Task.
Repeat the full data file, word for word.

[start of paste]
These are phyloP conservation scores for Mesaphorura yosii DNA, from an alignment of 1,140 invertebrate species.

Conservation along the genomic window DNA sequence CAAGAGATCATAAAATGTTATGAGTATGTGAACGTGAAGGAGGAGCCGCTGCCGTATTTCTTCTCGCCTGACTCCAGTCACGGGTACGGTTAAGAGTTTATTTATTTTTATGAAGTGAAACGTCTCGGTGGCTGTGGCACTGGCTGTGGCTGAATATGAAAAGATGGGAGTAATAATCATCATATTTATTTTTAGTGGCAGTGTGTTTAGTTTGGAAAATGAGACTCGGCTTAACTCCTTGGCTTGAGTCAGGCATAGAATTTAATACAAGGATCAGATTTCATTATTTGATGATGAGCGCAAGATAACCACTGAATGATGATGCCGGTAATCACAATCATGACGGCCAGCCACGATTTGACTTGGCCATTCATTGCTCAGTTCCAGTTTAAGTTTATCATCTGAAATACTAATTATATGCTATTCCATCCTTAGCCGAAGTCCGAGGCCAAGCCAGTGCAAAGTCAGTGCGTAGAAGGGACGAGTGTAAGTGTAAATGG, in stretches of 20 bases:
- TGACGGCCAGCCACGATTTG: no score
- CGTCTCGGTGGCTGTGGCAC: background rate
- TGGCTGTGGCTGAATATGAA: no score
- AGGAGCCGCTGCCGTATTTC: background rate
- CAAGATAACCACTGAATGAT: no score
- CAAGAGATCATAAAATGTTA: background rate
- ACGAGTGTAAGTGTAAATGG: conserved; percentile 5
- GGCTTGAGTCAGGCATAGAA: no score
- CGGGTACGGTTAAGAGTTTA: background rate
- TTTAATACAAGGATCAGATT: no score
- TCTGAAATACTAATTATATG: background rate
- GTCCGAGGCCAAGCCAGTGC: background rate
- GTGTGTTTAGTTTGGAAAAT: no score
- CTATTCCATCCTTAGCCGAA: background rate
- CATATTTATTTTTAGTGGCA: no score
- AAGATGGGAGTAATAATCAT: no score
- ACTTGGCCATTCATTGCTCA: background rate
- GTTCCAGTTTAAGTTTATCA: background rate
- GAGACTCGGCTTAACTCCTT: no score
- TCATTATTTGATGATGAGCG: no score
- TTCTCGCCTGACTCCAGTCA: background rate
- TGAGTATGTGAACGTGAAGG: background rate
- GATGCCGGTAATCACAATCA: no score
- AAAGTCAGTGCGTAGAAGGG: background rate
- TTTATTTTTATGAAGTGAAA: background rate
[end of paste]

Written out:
These are phyloP conservation scores for Mesaphorura yosii DNA, from an alignment of 1,140 invertebrate species.

Conservation along the genomic window DNA sequence CAAGAGATCATAAAATGTTATGAGTATGTGAACGTGAAGGAGGAGCCGCTGCCGTATTTCTTCTCGCCTGACTCCAGTCACGGGTACGGTTAAGAGTTTATTTATTTTTATGAAGTGAAACGTCTCGGTGGCTGTGGCACTGGCTGTGGCTGAATATGAAAAGATGGGAGTAATAATCATCATATTTATTTTTAGTGGCAGTGTGTTTAGTTTGGAAAATGAGACTCGGCTTAACTCCTTGGCTTGAGTCAGGCATAGAATTTAATACAAGGATCAGATTTCATTATTTGATGATGAGCGCAAGATAACCACTGAATGATGATGCCGGTAATCACAATCATGACGGCCAGCCACGATTTGACTTGGCCATTCATTGCTCAGTTCCAGTTTAAGTTTATCATCTGAAATACTAATTATATGCTATTCCATCCTTAGCCGAAGTCCGAGGCCAAGCCAGTGCAAAGTCAGTGCGTAGAAGGGACGAGTGTAAGTGTAAATGG, in stretches of 20 bases:
- TGACGGCCAGCCACGATTTG: no score
- CGTCTCGGTGGCTGTGGCAC: background rate
- TGGCTGTGGCTGAATATGAA: no score
- AGGAGCCGCTGCCGTATTTC: background rate
- CAAGATAACCACTGAATGAT: no score
- CAAGAGATCATAAAATGTTA: background rate
- ACGAGTGTAAGTGTAAATGG: conserved; percentile 5
- GGCTTGAGTCAGGCATAGAA: no score
- CGGGTACGGTTAAGAGTTTA: background rate
- TTTAATACAAGGATCAGATT: no score
- TCTGAAATACTAATTATATG: background rate
- GTCCGAGGCCAAGCCAGTGC: background rate
- GTGTGTTTAGTTTGGAAAAT: no score
- CTATTCCATCCTTAGCCGAA: background rate
- CATATTTATTTTTAGTGGCA: no score
- AAGATGGGAGTAATAATCAT: no score
- ACTTGGCCATTCATTGCTCA: background rate
- GTTCCAGTTTAAGTTTATCA: background rate
- GAGACTCGGCTTAACTCCTT: no score
- TCATTATTTGATGATGAGCG: no score
- TTCTCGCCTGACTCCAGTCA: background rate
- TGAGTATGTGAACGTGAAGG: background rate
- GATGCCGGTAATCACAATCA: no score
- AAAGTCAGTGCGTAGAAGGG: background rate
- TTTATTTTTATGAAGTGAAA: background rate